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Inspection Summary

Overall summary & rating


Updated 19 May 2018

At the previous inspection in November 2016 we rated Safe and Responsive as requires improvement. At this inspection we found the key question rated as requires improvement had improved their rating to good.

This inspection took place on 11 April 2018 and was unannounced.

At Wingfield Road staff can support five adults with learning disabilities that were also autistic. The home is registered to provide accommodation personal care for a maximum of five people.

It is a ‘care home’. People in care homes receive accommodation and nursing or personal care as single package under one contractual agreement. CQC regulates both the premises and the care provided, and both were looked at during this inspection.

The care service has been developed and designed in line with the values that underpin the Registering the Right Support and other best practice guidance. These values include choice, promotion of independence and inclusion. People with learning disabilities and autism using the service can live as ordinary a life as any citizen. Registering the Right Support CQC policy.

A registered manager was in post. A registered manager is a person who has registered with the Care Quality Commission to manage the service. Like registered providers, they are ‘registered persons’. Registered persons have legal responsibility for meeting the requirements in the Health and Social Care Act 2008 and associated Regulations about how the service is run.

Safeguarding processes were in place and ensured people at the service were safeguarded from potential abuse. Staff had attended safeguarding training on how to identify the types of abuse and the actions needed where there were concerns of abuse.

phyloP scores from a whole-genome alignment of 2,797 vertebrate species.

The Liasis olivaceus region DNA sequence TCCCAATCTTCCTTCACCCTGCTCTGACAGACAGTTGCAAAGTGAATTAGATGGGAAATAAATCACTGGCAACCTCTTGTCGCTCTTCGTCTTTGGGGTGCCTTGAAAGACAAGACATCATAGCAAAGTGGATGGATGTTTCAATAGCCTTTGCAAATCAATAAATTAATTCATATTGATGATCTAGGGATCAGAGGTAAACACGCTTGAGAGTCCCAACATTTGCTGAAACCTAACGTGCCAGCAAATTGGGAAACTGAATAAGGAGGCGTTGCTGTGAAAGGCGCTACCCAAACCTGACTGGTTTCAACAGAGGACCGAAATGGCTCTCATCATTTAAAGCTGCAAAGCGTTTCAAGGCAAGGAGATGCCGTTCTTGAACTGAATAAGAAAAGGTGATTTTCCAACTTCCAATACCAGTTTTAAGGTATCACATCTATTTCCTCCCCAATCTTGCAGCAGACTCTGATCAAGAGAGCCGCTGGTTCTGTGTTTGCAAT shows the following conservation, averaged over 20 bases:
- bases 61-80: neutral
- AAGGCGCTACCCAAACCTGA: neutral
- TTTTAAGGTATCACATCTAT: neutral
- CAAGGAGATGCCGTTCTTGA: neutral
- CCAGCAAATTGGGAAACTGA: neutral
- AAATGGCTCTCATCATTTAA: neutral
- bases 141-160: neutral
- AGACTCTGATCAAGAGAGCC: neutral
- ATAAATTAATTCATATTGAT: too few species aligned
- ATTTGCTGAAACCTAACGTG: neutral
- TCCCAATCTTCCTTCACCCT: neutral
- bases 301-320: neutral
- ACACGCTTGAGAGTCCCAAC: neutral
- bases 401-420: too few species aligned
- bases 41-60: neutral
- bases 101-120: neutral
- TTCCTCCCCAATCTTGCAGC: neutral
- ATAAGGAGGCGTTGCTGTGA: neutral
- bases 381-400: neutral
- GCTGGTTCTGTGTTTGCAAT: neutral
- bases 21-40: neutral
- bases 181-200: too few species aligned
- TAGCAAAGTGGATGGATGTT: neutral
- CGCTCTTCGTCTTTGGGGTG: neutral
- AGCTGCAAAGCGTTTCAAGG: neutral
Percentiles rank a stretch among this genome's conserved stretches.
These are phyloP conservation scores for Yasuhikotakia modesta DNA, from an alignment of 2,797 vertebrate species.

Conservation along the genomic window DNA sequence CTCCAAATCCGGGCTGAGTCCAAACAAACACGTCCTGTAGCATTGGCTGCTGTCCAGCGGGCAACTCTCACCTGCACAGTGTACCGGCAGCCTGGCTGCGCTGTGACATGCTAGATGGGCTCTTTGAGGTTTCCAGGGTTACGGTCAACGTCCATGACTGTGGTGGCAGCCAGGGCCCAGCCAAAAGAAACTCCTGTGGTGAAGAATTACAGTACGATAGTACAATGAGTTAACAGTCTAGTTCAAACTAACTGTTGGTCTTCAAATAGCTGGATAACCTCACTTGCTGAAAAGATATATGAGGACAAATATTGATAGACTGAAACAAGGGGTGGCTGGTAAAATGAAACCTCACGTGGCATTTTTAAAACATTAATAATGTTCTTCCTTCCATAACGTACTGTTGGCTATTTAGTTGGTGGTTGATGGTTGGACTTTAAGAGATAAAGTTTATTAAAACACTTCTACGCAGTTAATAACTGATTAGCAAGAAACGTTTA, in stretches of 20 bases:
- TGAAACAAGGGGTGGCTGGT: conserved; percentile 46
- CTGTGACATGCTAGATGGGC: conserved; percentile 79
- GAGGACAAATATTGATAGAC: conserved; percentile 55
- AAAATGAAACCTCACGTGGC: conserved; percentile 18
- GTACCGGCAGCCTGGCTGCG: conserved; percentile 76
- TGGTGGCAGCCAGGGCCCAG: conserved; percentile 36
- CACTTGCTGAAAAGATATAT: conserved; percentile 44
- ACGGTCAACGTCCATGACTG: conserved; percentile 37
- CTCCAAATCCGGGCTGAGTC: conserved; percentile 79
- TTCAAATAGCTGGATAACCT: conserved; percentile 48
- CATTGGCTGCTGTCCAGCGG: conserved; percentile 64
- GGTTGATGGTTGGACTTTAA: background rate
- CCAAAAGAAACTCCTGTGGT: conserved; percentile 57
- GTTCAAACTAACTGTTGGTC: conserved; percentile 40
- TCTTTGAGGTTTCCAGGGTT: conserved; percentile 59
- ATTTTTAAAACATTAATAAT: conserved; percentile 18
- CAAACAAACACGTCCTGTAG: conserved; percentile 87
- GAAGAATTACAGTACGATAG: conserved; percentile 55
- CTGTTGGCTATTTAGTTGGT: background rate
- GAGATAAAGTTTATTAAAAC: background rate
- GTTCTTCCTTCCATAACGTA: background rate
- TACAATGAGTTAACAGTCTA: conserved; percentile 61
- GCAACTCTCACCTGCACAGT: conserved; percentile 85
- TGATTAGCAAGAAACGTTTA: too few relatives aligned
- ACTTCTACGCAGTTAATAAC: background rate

Risk management systems were effective. People were supported to take risk safely which enabled them to be independent. The staff we spoke with were knowledgeable about people’s individual risks and the actions needed to minimise the risks. Where risks were identified risk assessments were developed on how to minimise the risks.

There were people who expressed their anxiety and frustration using behaviours that placed them and others at risk of harm. Staff had attended training to help them manage these situations. Positive behaviour support plans gave staff guidance on how to respond to people when they expressed feelings of frustration and anxiety.

Staff documented accidents and incidents. Debrief with staff and people took place where the incidents were significant. The registered manager then analysed the reports for patterns and trends.

Steps were taken to ensure medicine systems were safe. People administered their medicines and risk assessments and support plans were in place for this. Where staff administered people’s medicines there was a profile which included their photograph and essential information such as known allergies and how the person preferred to take their medicines.